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Subject: Cafe International Xenophopic? rss

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Dan Mulcare
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Somerville
Massachusetts
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I read some comments of CI that claim that the theme is "pasted on." I disagree. As other comments reveal, it is too glaring to ignore.

Quite rightly, players on BGG have pointed out Café International’s problems around issues of race and gender. For instance, segregation seems to be promoted by the rule that doubles the score for tables occupied by those of the same nationality. Also, in the current world where nationality is not based on what one looks like, these pictures promote a notion of racial or ethnic identity that is very problematic (why are the Americans white Texans? Do the pictures of English, Germans, and French represent those who migrated into the country in the last century?).

Additionally, there is a potentially hetero-normative aspect here, where each table must have one man and one woman. The most obvious way to read this is that the men and women at the table are hitting on those of the opposite gender. I agree with these claims and when I obtained the material version of the game, I was also disturbed by some of the pictures. Some of them are quaint and humorous (if not anachronistic), while others are more stereotypical than I'd like (the depictions of buck-toothed slant-eyed Chinese seem particularly egregious).

However, I think that the game can also be read in a different light. Even with the rules that promote the separation of people by their native country, the reality is that most tables will be multinational. This is especially the case with the bar, where placement is not determined by the individual's place of origin. As such, the game can also be seen as promoting a more cosmopolitan ethos; even those who want to keep each nationality separate will not be able to achieve this goal. Much like our multicultural world, outside forces prevent this from happening. In the games I play, about half or more of the tables are occupied by individuals from different places in the world. In order to score, collect more cards, and prevent others from scoring double, strategy dictates that different nationalities should be placed together. Lastly, the cover art displays a multinational table; to me this displays a more multicultural ethos than has generally been acknowledged.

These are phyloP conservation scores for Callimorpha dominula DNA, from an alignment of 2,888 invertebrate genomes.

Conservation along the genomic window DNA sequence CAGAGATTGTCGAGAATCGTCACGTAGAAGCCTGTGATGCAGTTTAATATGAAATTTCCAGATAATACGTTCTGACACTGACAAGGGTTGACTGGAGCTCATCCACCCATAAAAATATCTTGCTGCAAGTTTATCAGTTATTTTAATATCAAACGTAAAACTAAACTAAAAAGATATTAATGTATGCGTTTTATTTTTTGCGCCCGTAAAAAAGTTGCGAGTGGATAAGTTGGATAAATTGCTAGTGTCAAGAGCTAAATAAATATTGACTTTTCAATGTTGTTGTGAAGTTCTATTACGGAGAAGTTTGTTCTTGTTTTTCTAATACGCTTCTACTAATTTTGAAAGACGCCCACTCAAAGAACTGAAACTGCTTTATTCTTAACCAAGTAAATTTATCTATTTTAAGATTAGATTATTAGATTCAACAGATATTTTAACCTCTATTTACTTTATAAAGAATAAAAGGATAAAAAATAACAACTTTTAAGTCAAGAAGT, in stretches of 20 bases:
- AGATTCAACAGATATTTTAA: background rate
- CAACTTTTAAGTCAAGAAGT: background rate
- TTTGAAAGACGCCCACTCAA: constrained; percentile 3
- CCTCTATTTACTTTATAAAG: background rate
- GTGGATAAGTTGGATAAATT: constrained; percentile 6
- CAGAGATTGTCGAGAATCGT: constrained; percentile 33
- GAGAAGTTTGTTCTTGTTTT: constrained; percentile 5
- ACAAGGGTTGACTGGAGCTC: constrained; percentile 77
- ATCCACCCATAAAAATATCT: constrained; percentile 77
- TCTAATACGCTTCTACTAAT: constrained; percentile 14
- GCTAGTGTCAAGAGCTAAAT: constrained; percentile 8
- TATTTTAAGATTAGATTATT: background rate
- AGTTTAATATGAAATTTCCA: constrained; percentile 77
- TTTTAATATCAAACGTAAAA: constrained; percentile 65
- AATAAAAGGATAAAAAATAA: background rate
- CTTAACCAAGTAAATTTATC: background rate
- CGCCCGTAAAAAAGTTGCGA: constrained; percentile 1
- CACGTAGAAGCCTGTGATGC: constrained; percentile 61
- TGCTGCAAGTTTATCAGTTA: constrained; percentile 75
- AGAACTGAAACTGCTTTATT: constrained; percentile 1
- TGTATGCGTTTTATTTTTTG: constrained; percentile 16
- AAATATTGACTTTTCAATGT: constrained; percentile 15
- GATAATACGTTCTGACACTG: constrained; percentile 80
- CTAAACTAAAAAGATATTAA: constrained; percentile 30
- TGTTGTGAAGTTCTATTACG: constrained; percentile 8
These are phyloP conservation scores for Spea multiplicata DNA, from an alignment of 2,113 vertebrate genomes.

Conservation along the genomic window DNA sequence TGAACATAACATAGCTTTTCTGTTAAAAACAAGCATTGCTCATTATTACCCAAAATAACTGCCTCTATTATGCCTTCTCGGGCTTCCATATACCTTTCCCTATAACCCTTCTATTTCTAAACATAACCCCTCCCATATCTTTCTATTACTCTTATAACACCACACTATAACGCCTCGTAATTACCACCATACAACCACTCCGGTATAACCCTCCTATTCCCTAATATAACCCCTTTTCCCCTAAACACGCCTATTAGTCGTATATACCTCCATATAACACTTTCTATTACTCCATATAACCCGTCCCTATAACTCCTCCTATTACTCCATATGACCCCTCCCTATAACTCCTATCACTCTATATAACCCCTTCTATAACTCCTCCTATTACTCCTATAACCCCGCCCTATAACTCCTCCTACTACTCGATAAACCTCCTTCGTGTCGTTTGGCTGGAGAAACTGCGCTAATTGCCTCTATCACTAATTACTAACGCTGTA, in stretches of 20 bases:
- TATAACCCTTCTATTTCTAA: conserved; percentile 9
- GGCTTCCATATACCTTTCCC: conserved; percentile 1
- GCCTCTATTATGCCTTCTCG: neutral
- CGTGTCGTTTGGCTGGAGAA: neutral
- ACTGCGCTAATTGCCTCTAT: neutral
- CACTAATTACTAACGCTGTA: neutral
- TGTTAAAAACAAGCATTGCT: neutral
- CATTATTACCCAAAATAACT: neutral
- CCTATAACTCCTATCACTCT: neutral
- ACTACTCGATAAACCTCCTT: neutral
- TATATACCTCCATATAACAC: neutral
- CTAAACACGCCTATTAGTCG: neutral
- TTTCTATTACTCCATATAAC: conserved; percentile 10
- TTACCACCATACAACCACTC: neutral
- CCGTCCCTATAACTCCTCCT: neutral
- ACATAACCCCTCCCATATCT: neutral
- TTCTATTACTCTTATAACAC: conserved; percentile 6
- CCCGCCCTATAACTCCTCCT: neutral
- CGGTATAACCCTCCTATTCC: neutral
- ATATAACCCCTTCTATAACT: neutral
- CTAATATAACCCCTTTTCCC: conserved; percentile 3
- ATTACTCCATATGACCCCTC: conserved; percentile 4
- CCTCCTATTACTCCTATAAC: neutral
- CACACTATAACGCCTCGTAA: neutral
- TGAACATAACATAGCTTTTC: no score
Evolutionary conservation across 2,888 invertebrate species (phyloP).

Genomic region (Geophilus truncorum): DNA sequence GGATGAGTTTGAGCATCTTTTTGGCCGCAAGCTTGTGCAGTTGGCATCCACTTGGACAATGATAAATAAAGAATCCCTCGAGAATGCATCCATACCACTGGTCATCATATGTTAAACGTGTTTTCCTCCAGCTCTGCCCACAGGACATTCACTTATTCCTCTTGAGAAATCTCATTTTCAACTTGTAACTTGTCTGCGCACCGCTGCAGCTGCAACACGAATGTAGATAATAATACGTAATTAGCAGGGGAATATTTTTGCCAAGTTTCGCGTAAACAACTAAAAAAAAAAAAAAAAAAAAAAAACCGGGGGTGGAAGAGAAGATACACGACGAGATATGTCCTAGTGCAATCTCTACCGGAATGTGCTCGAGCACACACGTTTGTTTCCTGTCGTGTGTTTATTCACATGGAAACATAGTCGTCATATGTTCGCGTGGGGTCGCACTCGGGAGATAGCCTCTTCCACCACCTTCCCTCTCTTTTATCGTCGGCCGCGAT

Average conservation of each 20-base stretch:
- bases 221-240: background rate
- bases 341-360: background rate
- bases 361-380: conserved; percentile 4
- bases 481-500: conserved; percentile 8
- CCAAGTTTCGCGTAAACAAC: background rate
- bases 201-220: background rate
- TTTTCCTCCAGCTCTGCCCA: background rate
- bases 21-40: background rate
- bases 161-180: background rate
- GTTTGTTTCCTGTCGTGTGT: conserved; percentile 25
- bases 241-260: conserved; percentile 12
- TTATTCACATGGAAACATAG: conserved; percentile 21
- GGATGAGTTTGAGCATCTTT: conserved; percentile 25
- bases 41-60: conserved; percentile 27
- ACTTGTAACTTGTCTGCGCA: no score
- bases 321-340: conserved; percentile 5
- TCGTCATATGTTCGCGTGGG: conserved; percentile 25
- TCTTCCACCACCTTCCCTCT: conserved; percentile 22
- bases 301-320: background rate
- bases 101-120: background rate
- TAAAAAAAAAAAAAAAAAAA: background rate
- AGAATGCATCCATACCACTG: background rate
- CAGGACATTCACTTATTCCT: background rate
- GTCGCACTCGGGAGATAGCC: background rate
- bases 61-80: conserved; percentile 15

Initially, I read this game from the more positive perspective. Part of what drew me to Cafe International was the idea that players would create a cosmopolitan community. In the game we place a diverse bunch from various backgrounds into a public setting. Once you are done with the game, you see these individuals drinking and conversing with people from different points of origin. This may be cognitive dissonance on my part, where I am glossing over the game's potential promotion of social engineering, but because I quite like this game, I am willing to interpret the theme in a way that is closer to my politics.

dan m.
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Jason Sample
United States
Pelham
New York
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Bright, brilliant colors are to be seen everywhere, the stones and pigments undimmed by the passage of decades. The floor of the corridor is a colorful mosaic of stone, with a distinct, winding path of red tiles about 2' wide.
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I am working on a DIY version of this where there are no pictures of the people. Rather, I have replaced the pictures with the generic MAN/WOMAN bathroom symbols. I have retained the flags and the genders, so some of your concerns do not go away.

Peace,
Jason
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Dan Mulcare
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Jason,